In the 1930s, Zhongshan Road was one of the three main spots to eat out in Changsha. The road offered all the city’s main specialties — stinky tofu, dumplings, coagulated pig blood in sesame oil, sugar oil rice cakes, rice noodle soup, and alkaline noodles. Meanwhile, visitors could also enjoy drinks including coffee, brandy, and German dark beers. These dishes, mixed with the smells of tung oil, firecrackers, burning joss paper, and the humid air, created the distinctive odor of an old Changsha market.

Students from Nankai University pose for a photo on the campus of Changsha Temporary University, 1937. From Archives Bureau of Nankai University

Students from Nankai University pose for a photo on the campus of Changsha Temporary University, 1937. From Archives Bureau of Nankai University

According to diaries from the time, teachers from the Changsha Temporary University were regular visitors to Zhongshan Road. Mao Yingdou, an assistant professor at Tsinghua University’s Institute of Agricultural Sciences, once invited literature professor Wu Mi to a Western restaurant here for dinner. Just as they were digging in, the air raid alarm sounded. “Mao was in a state of panic, running around the restaurant trying to find shelter,” Wu later wrote. In contrast, Wu, who previously could sleep soundly in Tsinghua despite the noise of explosions, stayed calm. After saying a few prayers, Wu sat in the restaurant with ease and casually struck up a conversation with an army officer from Nanjing sitting nearby.

The most famous restaurant on Zhongshan Road then was Sanhe Restaurant, run by renowned chef Liu Sanhe. Teachers from the temporary university would host banquets here. Dishes such as tofu-vegetable wraps, three-bird stew, “seven-star sour pork,” mushroom and shredded tofu, cabbage in white sauce, and fried sheep tripe with bamboo shoots, “were beyond the reach of other restaurants,” according to a Changsha guidebook.

It’s said that the food here inadvertently “saved” several nearby shops during the 1938 Changsha Fire when the Nationalist government decided to burn down the city to avoid plunder by the Japanese. The day before, some soldiers tasked with setting fire to the area came to Sanhe Restaurant. Finding no hope of moving away, Liu decided to cook the luxury ingredients for the arson team rather than leave them for the flames. In the end, the soldiers drank so much that they were still sleeping when the fire was being started in the city’s south. By the time they sobered up and got ready to set the fire, they received urgent orders to start putting the fire out.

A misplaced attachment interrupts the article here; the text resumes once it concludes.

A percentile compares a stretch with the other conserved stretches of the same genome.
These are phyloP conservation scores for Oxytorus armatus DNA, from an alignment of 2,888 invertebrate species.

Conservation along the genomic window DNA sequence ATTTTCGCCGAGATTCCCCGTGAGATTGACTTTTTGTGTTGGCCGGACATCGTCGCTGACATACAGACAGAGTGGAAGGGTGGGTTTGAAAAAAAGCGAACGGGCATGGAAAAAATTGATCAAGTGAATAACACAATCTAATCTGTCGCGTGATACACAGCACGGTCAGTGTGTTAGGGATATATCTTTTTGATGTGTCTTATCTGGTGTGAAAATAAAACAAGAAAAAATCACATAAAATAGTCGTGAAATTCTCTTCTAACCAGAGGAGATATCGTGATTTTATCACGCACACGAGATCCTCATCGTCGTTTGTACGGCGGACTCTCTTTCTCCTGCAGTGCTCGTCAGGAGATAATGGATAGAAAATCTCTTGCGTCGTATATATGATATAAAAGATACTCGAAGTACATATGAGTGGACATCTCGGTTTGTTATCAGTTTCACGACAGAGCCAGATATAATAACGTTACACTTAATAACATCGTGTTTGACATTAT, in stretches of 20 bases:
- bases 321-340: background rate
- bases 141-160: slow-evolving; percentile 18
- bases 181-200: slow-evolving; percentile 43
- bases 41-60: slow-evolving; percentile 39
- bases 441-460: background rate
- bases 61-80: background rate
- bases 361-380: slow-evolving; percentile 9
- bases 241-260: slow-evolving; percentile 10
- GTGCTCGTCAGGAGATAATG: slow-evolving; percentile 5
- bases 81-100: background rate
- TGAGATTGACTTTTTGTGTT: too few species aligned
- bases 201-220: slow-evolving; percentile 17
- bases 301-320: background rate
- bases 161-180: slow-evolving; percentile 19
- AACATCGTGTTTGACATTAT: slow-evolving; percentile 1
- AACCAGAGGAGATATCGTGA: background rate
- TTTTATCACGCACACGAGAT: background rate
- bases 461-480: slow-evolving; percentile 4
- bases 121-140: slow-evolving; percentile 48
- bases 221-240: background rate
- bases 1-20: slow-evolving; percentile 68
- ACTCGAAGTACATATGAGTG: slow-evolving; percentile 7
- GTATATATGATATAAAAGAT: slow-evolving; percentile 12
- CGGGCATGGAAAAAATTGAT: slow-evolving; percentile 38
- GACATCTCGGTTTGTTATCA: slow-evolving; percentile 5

Farther along the road was the blue facade of the Silver Palace Cinema, the best-equipped cinema in Hunan province when it opened in March 1935. Although there are no records of the teachers and students visiting, it seems likely that they might have frequented the place on weekends. Today, a barbecue restaurant stands at its entrance, and inside it has been turned into badminton courts. A young man at the reception doubles in cellphone repair. While tinkering with a battery, he tells me that the movie theater closed more than a decade ago, after which it was turned into an ice rink and then a badminton hall. “It’s always changing bosses. Nowadays it’s hard to do any kind of business.”

Next to the Silver Palace Cinema is what used to be the Hunan National Products Museum. Fronted by 19 tall Roman columns, it was one of the most imposing buildings in 1930s Hunan. I am unable to go in, however, since it has already closed for the day. Through the window I can see gold and jewelry for sale, but the interior looks faded. Eight decades ago, the Changsha Temporary University rented the library here, as well as a reading room in the Sanhe Restaurant behind it for the teachers and students to use.

The three universities left most of their books up north — while only Tsinghua shipped more than 500 crates of reading materials ahead of time. The serious shortage of books meant they had no choice but to buy books from students. The biggest difficulty was the instability of postal routes after the war broke out. Following the Marco Polo Bridge Incident (July 7, 1937), all books sent to Peiping (as Beijing was then called) from abroad needed to be approved by a committee before being forwarded to Changsha. However, difficulties moving goods between the north and south led to inevitable losses, with the library unable to pay for the books they did not receive. As a result of earlier shipments going unpaid, all of the 60 orders Tsinghua University sent out for overseas books in the second half of 1938 were ignored by foreign booksellers.

Even farther along the road is a roundabout on which Zhongshan Pavilion stands. Just off it is the Changsha City Children’s Palace, which used to be the People’s Club at the time. The building witnessed China’s stalled progress toward modernization. After the railway line from Guangzhou to Wuchang in central city Wuhan opened in 1936, the four provinces along the line planned to hold a series of joint exhibitions of local products. On May 10, 1937, the Changsha part of the fair kicked off in the People’s Club. From morning to night, the whole city was said to be “wild with joy.” About 30,000 people crowded into the fair on that day, leading to a temporary cap on visitors for fear of accidents. On July 1, the fair moved to Wuhan. A week later, the Marco Polo Bridge Incident occurred, the fair closed, and China was dragged into full-scale war.